Linda Stein wants people to armour themselves in her art.
She creates full-length wearable sculptures embedded with all manner of found objects including driftwood, wire, pebbles and comic book imagery of superheroes.
Her idea grew out of her sense of vulnerability after the September 11, 2001 terrorist attacks, with the aim of giving wearers a sense of empowerment and protection. Her targets are any form of institutionalised oppression such as sexism, racism and homophobia.
She also designs “bullyproof vests” made from a patchwork of fabrics featuring such female symbols as the Japanese anime character Princess Mononoke, along with words: “I’ll not let cultural impediments and sexual stereotypes hold me down.”
At a recent “body swopping” at her Manhattan studio, she invited a group of professional women to try on what she calls sculptural avatars, which can each weigh from 7kg to 20kg.Stein asked the wearers to imagine they are trying on another skin “to get in touch with how their bodies feel”.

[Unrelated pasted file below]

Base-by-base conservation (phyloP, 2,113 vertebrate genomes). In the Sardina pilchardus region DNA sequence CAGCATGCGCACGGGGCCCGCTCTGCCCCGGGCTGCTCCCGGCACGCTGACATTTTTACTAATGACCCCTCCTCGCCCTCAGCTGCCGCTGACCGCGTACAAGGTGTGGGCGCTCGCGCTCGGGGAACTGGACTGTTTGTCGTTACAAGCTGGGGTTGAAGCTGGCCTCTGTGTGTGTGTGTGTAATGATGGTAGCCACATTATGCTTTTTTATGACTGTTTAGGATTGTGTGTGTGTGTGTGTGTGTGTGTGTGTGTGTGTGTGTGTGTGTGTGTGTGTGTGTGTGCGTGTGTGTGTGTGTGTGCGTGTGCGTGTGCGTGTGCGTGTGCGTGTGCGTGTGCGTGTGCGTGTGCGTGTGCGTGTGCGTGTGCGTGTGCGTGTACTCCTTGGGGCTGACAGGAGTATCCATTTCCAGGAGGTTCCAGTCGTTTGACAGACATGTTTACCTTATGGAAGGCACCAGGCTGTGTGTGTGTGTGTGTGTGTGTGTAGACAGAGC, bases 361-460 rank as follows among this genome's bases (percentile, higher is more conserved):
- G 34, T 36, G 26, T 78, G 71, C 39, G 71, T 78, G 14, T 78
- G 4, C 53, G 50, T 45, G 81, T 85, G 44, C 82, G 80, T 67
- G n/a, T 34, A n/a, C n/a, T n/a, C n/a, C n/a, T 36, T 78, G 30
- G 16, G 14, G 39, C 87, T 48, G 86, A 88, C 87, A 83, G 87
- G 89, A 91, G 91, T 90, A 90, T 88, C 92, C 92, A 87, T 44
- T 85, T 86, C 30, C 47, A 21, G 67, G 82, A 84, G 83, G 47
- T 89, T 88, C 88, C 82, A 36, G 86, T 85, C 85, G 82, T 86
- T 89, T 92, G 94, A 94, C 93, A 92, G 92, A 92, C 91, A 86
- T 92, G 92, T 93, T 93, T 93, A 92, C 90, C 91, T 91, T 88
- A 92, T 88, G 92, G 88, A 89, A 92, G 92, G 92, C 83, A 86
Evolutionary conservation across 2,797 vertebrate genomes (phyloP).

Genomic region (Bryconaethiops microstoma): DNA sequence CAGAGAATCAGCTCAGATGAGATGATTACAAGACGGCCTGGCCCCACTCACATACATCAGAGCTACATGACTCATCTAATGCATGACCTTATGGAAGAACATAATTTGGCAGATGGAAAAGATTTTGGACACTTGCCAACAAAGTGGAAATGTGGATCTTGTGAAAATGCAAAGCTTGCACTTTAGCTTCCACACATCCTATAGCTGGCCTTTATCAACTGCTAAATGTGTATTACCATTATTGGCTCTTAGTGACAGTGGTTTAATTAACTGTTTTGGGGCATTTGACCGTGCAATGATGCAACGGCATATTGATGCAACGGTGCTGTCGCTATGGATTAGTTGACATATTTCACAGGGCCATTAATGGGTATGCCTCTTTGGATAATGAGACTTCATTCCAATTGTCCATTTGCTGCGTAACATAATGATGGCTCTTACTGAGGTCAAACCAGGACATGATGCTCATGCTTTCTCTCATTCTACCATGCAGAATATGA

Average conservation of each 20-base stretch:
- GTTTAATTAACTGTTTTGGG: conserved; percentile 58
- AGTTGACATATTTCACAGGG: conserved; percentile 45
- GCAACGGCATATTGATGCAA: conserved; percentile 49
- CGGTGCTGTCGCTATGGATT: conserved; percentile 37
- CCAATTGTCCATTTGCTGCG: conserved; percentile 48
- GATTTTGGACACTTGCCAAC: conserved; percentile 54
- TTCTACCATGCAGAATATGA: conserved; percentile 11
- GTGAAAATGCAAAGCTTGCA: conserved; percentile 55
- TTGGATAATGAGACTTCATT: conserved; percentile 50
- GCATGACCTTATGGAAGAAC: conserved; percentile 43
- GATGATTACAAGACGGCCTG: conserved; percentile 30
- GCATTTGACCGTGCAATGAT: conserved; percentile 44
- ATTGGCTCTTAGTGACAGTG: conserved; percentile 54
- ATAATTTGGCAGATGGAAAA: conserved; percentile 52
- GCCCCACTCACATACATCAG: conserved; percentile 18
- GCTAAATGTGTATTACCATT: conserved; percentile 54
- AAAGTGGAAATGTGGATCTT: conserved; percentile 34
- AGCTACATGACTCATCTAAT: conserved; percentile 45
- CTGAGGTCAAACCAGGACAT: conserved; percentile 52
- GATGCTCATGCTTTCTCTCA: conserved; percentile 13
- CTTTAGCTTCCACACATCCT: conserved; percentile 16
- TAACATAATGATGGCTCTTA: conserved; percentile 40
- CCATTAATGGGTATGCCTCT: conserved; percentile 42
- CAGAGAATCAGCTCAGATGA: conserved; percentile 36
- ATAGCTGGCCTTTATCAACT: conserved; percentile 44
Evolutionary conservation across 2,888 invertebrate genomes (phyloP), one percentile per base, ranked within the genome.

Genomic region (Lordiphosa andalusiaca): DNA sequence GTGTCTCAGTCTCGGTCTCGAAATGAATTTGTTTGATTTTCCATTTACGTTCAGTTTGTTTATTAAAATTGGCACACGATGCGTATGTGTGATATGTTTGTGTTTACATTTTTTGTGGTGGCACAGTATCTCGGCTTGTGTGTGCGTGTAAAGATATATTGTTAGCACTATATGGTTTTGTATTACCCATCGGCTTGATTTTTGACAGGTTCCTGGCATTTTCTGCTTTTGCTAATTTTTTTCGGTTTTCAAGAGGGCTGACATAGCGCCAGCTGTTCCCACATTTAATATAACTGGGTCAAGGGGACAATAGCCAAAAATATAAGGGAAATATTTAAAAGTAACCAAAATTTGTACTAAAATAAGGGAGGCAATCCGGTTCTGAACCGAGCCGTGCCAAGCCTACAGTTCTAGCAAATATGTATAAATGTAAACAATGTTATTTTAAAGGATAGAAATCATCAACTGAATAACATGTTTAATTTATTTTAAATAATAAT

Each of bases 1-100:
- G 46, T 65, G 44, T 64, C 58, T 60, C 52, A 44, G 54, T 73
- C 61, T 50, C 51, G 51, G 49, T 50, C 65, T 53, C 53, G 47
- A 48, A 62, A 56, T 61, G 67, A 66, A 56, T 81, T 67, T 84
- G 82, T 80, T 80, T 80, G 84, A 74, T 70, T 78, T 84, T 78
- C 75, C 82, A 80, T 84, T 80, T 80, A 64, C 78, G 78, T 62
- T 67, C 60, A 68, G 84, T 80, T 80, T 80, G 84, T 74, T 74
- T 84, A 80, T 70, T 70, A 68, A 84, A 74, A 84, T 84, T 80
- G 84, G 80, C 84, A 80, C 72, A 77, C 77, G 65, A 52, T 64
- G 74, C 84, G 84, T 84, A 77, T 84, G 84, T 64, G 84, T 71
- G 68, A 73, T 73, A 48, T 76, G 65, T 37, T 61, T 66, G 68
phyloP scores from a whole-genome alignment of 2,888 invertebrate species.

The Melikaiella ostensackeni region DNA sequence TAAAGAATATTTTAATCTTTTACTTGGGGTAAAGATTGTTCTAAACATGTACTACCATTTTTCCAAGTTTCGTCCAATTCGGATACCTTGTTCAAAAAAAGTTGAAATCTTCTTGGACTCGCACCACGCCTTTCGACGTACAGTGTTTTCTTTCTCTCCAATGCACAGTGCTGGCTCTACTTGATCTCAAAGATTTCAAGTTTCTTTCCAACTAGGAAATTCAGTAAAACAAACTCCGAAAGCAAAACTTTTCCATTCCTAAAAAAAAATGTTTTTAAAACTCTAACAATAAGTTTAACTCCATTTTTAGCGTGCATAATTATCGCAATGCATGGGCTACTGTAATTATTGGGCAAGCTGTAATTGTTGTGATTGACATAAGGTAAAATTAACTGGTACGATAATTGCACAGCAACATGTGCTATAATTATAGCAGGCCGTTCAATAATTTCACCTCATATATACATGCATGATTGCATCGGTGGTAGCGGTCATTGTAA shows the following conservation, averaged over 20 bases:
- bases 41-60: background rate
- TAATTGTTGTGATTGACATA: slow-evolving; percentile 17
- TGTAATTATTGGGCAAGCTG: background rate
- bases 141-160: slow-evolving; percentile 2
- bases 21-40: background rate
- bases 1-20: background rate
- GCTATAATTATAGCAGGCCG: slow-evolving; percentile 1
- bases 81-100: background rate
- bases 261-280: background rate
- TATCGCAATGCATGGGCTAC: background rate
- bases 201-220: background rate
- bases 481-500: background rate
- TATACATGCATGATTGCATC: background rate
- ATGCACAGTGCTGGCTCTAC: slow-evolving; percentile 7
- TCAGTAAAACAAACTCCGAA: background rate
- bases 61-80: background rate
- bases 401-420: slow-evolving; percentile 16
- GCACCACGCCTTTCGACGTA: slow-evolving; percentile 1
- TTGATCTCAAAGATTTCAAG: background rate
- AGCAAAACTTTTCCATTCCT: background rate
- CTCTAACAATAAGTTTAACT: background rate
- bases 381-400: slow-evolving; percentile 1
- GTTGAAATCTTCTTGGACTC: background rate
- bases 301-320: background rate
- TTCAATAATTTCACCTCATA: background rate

Reminiscent of classical torsos, a group of her sculptures is making the rounds at 24 universities, galleries and museums across the US in what is a seven-year travelling exhibition, The Fluidity of Gender.
The representation of gender and sexual identity is a longstanding tradition in activist art that dates back to the feminist movement, said Muhlenberg College art history professor Margo Hobbs. She said Stein's work is particularly powerful because “it works on the viewer's body to bring about a really visceral rather than an intellectual experience.”
Stein explained that she features Wonder Woman prominently in the works because “she never killed.”
“She protected the weak and downtrodden wearing her bracelets and her black lasso. It's very hard to find a female superhero that's not violent and isn't a total sex object,” Stein said.
“It's like putting on a whole new persona,” said Rinku Sen, who struck a “Rocky” pose in front of a mirror in a “Wonder Woman” torso made of acrylicized paper.
Another participant, Dana Sparling, donned a heavier metal creation she said felt like a “shield between me and the world.” - Sapa-AP